Bowling can be best described as a low-risk sport that can be enjoyed equally by people of all age groups. Thatʼs why it is often categorized as the best recreational sport out there.
Of course, like all other sports, bowling can be pursued professionally too. However, since millions play this game, there is cut-throat competition in the professional world of bowling.
In todayʼs text, weʼll look into the mechanics of keeping track of bowling scores.
Sure enough, almost all bowling alleys have scoreboards that help players keep track of their scores.
However, if you want to take your game up a notch, evaluate your progress, and identify key areas where you need improvement, youʼll need to keep track of your bowling scores over an extended period, like all professional bowlers.
Then, when you have access to the whole picture (stats, such as spare numbers; strike percentage; and average frame score; etc.), youʼll be able to understand your game better and work on areas that require improvement.
Of course, there are useful scoring apps, such as PinPal and Lanetalk, that can also do the job. But, this article is for those who wish to understand the mechanics behind keeping track of scores as per the guidelines of the United States Bowling Congress.
Hereʼs how you can keep track of your score manually in tenpin bowling.
How to Keep Track of Bowling Scores
The main objective of bowling is to knock down as many pins as possible.
In other words, to beat your opponent, youʼll simply need to strike down more pins than him/her. The score is based on the number of pins you knock down with your bowling ball.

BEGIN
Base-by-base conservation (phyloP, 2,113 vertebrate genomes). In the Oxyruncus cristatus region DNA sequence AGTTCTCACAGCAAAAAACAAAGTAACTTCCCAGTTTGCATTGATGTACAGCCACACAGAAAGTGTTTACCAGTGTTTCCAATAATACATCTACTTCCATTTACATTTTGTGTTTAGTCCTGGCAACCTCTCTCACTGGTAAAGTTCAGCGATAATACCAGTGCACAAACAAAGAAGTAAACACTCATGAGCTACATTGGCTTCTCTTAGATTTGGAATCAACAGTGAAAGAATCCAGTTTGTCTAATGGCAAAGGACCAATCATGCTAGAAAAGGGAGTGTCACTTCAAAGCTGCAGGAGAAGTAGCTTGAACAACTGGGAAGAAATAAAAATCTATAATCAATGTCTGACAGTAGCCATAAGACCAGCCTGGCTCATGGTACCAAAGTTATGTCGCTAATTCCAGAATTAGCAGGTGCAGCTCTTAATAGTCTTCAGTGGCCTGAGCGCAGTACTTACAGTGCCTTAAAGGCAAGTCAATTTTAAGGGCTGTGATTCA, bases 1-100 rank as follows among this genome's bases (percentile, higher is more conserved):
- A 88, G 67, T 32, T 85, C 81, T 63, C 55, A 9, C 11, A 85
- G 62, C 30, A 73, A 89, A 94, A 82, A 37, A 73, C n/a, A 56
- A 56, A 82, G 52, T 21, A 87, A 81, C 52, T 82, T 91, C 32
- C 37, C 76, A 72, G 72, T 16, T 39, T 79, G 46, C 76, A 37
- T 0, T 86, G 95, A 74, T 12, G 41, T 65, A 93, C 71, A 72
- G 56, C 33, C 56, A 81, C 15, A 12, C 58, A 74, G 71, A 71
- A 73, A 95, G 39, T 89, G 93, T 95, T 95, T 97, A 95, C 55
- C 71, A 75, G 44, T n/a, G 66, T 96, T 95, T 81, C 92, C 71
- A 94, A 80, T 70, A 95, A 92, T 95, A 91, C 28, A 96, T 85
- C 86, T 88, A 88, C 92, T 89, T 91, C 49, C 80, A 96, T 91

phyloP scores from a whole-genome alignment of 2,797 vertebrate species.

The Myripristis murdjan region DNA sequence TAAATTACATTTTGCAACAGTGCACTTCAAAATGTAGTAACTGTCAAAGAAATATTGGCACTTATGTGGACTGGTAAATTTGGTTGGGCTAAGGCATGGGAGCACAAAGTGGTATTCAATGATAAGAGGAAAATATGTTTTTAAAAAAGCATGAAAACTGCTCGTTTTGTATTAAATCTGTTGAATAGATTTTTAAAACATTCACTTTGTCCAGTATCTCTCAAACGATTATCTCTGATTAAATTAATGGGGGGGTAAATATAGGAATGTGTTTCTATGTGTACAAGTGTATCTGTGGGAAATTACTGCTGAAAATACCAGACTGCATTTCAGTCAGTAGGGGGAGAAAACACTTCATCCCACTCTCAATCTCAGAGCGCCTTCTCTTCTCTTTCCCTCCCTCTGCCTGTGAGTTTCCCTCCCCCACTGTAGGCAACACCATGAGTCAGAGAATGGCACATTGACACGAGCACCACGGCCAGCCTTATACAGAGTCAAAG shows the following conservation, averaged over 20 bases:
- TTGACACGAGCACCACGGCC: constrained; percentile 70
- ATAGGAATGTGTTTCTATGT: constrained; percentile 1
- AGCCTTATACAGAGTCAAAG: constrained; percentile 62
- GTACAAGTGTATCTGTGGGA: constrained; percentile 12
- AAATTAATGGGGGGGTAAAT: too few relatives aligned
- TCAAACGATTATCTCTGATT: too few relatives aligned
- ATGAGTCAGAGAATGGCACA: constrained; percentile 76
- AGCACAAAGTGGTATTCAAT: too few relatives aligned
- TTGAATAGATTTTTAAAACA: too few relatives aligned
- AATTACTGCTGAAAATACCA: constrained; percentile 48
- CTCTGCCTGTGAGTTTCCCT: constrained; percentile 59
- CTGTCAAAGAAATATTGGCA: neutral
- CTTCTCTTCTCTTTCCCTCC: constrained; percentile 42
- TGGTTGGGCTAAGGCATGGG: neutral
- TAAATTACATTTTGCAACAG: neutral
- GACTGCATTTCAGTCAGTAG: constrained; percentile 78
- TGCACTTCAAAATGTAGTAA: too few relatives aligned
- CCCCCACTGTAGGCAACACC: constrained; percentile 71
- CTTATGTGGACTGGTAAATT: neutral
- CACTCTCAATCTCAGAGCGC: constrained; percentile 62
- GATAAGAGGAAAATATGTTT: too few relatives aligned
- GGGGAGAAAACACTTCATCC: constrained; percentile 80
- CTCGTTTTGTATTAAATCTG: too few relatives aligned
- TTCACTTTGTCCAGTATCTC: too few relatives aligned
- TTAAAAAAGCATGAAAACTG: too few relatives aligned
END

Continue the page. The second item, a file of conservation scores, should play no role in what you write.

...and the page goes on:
A single game consists of 10 frames. Each frame gives the bowler two opportunities to knock down 10 pins. With each pin the bowler knocks down, a point is awarded.
You can score bonus points by bowling “strikes” and “spares.”
With a game consisting of 10 frames, the maximum score you can get is 300 points. This whopping number can only be achieved with multiple strikes.
Strikes and spares
You hit a “strike” when you knock down all 10 pins on the first ball of your frame. On the scorecard, youʼll see that a strike is denoted by an “X.”
Meanwhile, if you take two shots to knock all 10 pins down, you hit a spare, denoted by a “/”.
What happens when you canʼt knock down all 10 pins even after two tries?
If you can´t get rid of the remaining pins even after two balls, you get embroiled in an “Open Frame” situation where only one point is scored for each pin you knock over, nothing more, unlike in strikes and spares.
If you knock down only 4 pins on your first ball and 3 pins on your second shot, you hit an “open frame”, which means you only score 7 (4+3) points.
When you hit a strike (knock down all 10 pins in a single frame – nothing is left standing), you get 10 points, plus the value of your next two rolls.
This is also the least number of points you can get for a strike. At best, you can get 30 points, i.e. if your next two shots are strikes as well.
Let me give you a scenario to clarify how to score.